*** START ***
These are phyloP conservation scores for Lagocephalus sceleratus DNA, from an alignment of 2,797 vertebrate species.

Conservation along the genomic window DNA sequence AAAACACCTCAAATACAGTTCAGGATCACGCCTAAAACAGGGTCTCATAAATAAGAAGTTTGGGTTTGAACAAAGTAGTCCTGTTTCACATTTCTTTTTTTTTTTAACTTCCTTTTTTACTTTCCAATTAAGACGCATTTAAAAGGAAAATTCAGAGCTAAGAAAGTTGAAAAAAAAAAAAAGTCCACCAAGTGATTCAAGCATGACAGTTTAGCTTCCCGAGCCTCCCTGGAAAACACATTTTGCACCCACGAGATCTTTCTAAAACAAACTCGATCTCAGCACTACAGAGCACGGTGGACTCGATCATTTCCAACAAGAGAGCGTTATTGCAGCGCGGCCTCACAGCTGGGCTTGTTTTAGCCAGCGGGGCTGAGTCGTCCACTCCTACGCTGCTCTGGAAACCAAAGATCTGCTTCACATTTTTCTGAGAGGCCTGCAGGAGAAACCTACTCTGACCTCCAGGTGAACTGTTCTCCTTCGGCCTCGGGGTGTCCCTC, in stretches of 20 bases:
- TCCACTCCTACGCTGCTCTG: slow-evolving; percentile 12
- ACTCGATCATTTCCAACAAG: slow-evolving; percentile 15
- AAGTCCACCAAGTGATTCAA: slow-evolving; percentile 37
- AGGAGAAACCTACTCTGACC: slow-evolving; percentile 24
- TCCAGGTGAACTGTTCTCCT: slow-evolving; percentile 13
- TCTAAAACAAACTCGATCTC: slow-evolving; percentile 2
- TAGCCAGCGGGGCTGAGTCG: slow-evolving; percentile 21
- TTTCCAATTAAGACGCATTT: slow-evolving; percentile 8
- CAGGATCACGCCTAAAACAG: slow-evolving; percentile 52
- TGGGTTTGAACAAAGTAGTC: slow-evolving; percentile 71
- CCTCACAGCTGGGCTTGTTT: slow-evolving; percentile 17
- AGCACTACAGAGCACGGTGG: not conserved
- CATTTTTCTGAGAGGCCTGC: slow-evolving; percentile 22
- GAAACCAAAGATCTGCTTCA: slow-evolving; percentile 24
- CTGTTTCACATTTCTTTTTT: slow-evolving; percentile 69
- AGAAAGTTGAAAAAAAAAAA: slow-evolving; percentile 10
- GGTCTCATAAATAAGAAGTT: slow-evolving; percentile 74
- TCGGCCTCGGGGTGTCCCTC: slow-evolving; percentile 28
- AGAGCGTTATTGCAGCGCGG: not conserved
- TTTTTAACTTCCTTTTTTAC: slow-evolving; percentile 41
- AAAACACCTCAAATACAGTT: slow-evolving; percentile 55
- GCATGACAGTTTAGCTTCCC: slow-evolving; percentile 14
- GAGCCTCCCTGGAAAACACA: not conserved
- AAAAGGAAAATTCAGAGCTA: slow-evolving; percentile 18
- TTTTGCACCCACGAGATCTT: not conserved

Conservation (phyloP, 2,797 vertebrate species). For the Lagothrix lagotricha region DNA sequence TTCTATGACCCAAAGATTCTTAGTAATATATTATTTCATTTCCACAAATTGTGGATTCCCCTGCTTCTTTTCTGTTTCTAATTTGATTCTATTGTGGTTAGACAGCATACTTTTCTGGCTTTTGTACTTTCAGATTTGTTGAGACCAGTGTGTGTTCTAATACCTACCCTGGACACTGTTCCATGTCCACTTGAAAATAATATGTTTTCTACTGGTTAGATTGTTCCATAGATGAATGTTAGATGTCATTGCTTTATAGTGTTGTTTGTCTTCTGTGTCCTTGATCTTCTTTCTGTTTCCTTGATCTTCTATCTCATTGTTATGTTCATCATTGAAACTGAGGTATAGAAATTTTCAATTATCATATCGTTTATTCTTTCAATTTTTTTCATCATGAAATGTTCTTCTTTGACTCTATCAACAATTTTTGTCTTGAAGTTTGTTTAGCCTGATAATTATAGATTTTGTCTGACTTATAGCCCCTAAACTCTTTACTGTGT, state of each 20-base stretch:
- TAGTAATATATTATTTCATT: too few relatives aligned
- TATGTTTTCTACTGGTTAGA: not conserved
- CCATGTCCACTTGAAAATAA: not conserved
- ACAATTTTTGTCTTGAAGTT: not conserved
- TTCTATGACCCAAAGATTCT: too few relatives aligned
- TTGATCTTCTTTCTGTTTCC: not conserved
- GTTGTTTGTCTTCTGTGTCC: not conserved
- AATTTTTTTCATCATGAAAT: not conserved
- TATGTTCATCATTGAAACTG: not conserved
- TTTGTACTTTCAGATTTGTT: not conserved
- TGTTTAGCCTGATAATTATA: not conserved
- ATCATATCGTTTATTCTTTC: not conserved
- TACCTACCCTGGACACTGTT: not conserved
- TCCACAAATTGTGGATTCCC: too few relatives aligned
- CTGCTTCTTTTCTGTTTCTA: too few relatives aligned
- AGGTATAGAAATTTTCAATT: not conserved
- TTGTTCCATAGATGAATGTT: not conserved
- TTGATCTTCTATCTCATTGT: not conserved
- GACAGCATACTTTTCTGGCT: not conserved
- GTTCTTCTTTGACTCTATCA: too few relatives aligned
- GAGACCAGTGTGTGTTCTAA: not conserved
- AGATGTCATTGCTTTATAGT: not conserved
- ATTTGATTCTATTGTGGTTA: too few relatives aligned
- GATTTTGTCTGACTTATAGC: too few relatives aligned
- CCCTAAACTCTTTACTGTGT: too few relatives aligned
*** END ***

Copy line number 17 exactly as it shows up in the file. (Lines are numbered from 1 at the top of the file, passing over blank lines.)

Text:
- CTGTTTCACATTTCTTTTTT: slow-evolving; percentile 69